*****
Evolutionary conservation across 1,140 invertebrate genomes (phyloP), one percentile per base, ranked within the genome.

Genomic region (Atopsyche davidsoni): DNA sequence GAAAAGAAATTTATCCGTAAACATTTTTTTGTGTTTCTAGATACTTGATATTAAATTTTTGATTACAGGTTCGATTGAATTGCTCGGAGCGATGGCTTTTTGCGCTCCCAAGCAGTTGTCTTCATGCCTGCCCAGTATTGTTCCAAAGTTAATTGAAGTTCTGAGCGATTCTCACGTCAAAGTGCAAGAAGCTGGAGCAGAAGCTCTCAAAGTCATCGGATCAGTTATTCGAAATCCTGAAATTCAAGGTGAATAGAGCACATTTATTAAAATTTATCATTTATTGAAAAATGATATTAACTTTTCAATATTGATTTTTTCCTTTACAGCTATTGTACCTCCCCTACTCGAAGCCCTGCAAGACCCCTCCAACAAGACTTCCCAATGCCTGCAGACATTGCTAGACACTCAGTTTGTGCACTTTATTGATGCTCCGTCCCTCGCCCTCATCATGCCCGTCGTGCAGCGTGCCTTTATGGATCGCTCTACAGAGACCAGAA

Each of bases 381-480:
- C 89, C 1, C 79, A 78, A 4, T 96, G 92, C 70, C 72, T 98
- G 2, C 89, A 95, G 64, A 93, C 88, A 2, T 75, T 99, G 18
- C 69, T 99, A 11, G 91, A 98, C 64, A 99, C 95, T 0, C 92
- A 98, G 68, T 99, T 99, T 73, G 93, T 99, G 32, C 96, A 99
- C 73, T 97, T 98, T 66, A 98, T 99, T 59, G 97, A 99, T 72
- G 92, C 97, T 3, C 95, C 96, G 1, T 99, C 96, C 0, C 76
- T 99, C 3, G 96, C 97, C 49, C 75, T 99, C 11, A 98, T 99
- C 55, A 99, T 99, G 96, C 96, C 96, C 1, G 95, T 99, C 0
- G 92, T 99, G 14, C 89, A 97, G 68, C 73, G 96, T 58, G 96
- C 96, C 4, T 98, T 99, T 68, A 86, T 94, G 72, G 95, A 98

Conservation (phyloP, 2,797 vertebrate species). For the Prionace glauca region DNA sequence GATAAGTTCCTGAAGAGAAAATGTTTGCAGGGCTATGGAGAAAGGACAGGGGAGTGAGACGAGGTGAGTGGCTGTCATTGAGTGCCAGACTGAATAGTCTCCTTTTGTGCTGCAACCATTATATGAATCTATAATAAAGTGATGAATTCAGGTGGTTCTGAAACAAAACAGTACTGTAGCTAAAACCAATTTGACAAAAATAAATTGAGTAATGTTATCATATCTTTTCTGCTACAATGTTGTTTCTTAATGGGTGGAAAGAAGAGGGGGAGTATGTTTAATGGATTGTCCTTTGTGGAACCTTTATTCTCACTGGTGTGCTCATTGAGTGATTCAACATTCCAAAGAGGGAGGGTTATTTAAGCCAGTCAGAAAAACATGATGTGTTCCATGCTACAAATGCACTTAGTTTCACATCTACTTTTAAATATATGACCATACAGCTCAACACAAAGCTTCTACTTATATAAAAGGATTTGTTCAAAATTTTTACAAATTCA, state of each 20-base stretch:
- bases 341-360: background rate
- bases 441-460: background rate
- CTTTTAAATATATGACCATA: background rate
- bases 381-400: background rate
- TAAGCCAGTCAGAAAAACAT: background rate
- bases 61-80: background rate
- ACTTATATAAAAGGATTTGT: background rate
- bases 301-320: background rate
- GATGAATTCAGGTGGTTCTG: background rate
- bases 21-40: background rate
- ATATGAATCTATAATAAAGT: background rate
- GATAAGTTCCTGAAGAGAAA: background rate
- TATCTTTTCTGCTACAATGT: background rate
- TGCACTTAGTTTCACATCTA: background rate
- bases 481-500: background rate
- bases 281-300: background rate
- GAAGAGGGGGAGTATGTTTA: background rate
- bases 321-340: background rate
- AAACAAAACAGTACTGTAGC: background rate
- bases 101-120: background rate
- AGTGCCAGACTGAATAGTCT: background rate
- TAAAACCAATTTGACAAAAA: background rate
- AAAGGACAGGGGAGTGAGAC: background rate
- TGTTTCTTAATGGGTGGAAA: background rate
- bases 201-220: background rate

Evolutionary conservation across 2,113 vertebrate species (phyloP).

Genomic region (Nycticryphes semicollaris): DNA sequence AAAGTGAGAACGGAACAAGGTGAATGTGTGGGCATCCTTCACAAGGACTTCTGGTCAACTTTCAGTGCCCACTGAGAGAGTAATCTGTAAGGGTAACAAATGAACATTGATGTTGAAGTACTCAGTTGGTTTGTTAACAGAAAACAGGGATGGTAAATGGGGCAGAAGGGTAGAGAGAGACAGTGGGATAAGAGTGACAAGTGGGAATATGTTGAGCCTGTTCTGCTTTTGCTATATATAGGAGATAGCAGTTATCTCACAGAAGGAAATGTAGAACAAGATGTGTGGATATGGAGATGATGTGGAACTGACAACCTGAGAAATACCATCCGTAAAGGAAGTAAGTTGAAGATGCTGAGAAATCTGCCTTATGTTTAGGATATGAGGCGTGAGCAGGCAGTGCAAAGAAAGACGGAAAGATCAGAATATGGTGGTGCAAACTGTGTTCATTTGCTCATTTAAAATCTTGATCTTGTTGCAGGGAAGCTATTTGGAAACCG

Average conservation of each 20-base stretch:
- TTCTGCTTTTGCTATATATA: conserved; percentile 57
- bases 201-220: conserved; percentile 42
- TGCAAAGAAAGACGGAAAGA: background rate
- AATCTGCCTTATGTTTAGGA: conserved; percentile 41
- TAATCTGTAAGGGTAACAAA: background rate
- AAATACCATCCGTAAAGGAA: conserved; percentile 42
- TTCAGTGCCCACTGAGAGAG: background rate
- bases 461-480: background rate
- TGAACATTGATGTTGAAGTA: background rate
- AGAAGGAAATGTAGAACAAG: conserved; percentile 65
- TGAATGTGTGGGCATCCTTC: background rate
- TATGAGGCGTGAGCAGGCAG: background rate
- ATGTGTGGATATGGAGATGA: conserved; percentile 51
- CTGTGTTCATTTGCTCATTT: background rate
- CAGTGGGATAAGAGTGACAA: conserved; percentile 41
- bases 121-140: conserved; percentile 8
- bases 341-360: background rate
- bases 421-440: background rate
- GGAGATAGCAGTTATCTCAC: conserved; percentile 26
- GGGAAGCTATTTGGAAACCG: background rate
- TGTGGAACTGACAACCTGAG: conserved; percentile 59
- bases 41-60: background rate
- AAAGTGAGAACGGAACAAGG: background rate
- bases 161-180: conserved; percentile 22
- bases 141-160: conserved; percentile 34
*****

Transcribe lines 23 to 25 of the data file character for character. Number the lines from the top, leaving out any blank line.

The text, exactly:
- GATGAATTCAGGTGGTTCTG: background rate
- bases 21-40: background rate
- ATATGAATCTATAATAAAGT: background rate